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          • August 16, 2020 at 3:41 pm
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            Linda,
            You are the kindest person to help so many people, me included. I also like doing things to help other people. I already have a few of those batteries on order for you. I doubt that they are so many that they will overload your storage. LOL!!! Keep up the great work and stay safe from this pandemic.

  • August 16, 2020 at 7:59 am
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    I have noticed all the things missing that you mentioned and also those of your readers in the comments section. In addition, the big one for me has been canning jars and lids. Ugh. We moved over a year ago and I sold hundreds of jars. As a matter of fact, they nearly half filled a 20′ container. I was so sad, but we needed the truck room when we moved. I’ve slowly been buying jars, but have only recently – 6-8 months ago, started to buy them in earnest. I wanted flat lids in bulk, and have been looking everywhere. I see the prices on both have gone crazy. A friend of mine told me that flat lids were impossible to buy during the war (I assume she meant WWII) because all the metal went to the war effort. I ended buying more Tattler lids the other day. There have been lots of other things missing too. I started buying Christmas gifts for my grandsons last week online because I’m thinking they won’t have lots of stock by then:) (Wasn’t there some prophecy about manufacturing ceasing for a time and farmer’s not growing for a time?)

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    • August 16, 2020 at 10:02 am
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      I have a 90 day wait for a white dishwasher with a utensil holder on the door, but stainless steel and black are available.
      It will be my last one I’m sure so I will wait.
      With ground beef at DG $6 a lb., my freezer got stocked with slaughter house gb @ $2.10 a lb….worth the 40 mile drive!!!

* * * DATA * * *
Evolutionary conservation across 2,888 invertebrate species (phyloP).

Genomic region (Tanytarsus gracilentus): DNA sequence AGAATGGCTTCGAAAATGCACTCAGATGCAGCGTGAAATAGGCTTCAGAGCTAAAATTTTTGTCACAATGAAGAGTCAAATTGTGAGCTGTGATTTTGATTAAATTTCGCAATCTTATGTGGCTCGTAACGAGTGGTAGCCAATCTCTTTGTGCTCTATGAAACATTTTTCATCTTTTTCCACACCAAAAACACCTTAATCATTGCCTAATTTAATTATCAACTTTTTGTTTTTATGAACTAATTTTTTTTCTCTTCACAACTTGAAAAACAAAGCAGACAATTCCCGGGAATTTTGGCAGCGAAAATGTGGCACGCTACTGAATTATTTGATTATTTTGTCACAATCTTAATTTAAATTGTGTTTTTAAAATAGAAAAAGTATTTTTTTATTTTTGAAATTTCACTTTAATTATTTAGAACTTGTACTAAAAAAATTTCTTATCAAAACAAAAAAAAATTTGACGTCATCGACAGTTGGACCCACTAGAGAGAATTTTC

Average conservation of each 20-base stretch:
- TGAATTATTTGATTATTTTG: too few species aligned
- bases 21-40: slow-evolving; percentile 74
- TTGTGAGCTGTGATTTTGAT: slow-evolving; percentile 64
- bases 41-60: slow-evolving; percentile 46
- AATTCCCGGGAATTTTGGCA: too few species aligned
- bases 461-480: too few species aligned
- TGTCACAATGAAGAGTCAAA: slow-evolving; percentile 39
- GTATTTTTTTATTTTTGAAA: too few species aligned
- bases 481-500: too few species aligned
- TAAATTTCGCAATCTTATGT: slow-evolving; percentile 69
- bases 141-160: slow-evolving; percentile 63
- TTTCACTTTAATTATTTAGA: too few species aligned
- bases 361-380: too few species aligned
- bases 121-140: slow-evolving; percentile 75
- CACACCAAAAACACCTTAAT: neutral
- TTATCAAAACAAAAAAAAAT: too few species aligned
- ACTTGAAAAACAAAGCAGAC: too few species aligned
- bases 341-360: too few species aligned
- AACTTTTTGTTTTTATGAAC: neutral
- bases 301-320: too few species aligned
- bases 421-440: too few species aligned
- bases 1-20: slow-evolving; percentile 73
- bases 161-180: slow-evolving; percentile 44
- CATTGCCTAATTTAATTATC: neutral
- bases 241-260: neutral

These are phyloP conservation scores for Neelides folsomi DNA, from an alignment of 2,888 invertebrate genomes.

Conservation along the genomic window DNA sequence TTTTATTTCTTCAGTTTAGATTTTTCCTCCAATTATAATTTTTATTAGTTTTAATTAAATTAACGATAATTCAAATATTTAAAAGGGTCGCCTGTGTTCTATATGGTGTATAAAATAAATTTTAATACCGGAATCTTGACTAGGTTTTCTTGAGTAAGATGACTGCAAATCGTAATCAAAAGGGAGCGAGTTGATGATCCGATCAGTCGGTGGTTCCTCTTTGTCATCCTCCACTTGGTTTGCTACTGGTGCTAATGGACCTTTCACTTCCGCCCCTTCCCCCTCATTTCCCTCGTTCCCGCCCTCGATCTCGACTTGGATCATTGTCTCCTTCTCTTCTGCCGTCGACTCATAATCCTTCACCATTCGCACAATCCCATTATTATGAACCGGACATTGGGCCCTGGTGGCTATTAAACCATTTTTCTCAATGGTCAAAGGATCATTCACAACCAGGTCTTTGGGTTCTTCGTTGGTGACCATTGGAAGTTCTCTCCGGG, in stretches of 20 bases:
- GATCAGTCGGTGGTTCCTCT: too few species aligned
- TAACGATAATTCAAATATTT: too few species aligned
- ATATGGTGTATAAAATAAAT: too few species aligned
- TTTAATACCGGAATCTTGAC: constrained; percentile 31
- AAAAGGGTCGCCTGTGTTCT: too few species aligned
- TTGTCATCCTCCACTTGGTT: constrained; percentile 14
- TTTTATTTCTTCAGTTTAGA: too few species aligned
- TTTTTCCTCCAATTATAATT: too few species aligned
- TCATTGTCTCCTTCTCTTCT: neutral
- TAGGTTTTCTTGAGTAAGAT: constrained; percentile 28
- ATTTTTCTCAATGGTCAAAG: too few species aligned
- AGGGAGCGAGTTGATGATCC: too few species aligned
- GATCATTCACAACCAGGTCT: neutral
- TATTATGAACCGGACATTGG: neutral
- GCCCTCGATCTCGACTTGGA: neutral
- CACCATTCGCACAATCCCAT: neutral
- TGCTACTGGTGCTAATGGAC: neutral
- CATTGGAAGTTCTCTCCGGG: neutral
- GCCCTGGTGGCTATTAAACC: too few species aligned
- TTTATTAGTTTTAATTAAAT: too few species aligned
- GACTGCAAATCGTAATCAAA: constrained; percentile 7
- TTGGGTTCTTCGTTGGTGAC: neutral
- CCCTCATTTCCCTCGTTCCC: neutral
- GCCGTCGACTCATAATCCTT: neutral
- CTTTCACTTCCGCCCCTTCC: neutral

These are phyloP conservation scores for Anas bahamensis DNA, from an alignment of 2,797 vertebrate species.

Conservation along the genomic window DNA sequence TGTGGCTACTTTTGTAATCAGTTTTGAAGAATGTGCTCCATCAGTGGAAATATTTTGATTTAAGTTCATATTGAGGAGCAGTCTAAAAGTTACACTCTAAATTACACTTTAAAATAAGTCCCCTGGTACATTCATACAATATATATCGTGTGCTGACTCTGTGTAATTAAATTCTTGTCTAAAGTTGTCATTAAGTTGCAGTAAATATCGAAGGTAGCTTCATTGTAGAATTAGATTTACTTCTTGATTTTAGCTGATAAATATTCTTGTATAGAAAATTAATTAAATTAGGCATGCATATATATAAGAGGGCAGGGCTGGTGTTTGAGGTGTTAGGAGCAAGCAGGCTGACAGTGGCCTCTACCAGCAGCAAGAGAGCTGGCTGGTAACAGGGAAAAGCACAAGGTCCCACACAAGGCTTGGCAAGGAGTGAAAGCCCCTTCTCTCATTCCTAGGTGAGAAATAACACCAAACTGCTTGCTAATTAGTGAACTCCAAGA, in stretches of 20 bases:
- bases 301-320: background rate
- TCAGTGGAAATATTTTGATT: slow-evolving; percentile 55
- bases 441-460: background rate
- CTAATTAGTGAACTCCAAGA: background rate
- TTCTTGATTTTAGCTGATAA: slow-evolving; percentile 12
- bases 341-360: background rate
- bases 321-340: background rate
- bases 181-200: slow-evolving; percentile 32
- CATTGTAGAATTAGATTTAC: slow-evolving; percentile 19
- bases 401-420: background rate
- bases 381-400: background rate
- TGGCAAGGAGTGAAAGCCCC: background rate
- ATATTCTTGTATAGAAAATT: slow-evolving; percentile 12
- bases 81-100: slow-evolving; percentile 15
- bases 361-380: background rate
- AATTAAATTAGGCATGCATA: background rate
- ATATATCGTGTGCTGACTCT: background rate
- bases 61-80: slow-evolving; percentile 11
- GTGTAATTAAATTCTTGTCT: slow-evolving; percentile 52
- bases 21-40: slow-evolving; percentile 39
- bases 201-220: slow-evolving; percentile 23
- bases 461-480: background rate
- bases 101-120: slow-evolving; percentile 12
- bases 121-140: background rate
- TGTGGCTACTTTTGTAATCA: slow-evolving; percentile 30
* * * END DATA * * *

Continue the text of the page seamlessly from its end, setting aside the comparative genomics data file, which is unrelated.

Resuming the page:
I had a craigslist ad selling lids last year and no one took them…thank God. They were the Amish store lids bought before the caution of lids only good for 12 months now. Small blessings. A lady has a ‘wanted’ ad for jars. I would have never predicted this even as I bought jars and lids years ago. Imagine $7 a case from Ace Hdw, which is where I got mine!!
      One friend of G’s got 3 boxes of wide mouth from me but he gave me a 5 gallon bucket of tomatoes, so we’re even–oh, that’s bartering!!!

      Reply
  • August 16, 2020 at 8:41 am
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    Linda, we were pretty much set before January as we had decided to stock up on prepping & hurricane supplies early for this year. I’ve mostly been looking for things friends and family members were low or out of, as I seem to have the God given knack of finding things.

    I just reordered enough of the supplements we use, as well as supplements for the livestock, to take us through late spring next year. Will be increasing livestock feed supplies this week, as well as dog & cat food. Will be planting things to extend the critter feed situation. Will be planting more for our own use, as well as sharing plants with anyone of our friends willing to try a fall garden.

    I know that there are many people who are struggling. Our church has been providing food to several hundred families at least twice a month since February. We help any of our family, friends, Sunday School classmates & acquaintances we can, either by encouraging them to not lose hope or finding what they need. We are blessed to be here for this time.

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    • August 16, 2020 at 10:08 am
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      Hi BDN, you know I LOVE hearing this comment! We must be able to share with those who are in need. Hopefully, they will understand the need to be prepared when they get back on their feet. I love your statement “I seem to have the God-given knack of finding things”! Thankfully your church is able to help those in need. Where I live, so many people are on food stamps. It’s sad because in some cases I know first hand they hide their income. Some it’s a way of life, they expect the government to take care of them. I know there are a few who need help but they shouldn’t expect it forever. I think I told you before I was sitting at a table in a church group and the three young mothers were talking about having more kids because they would get $500 more in food stamps per child. That’s when my eyes were opened. Like really wide. I’m with you we need to help others not to lose hope, but without any job it’s getting harder to boost their hope. Linda

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      • August 16, 2020 at 11:08 am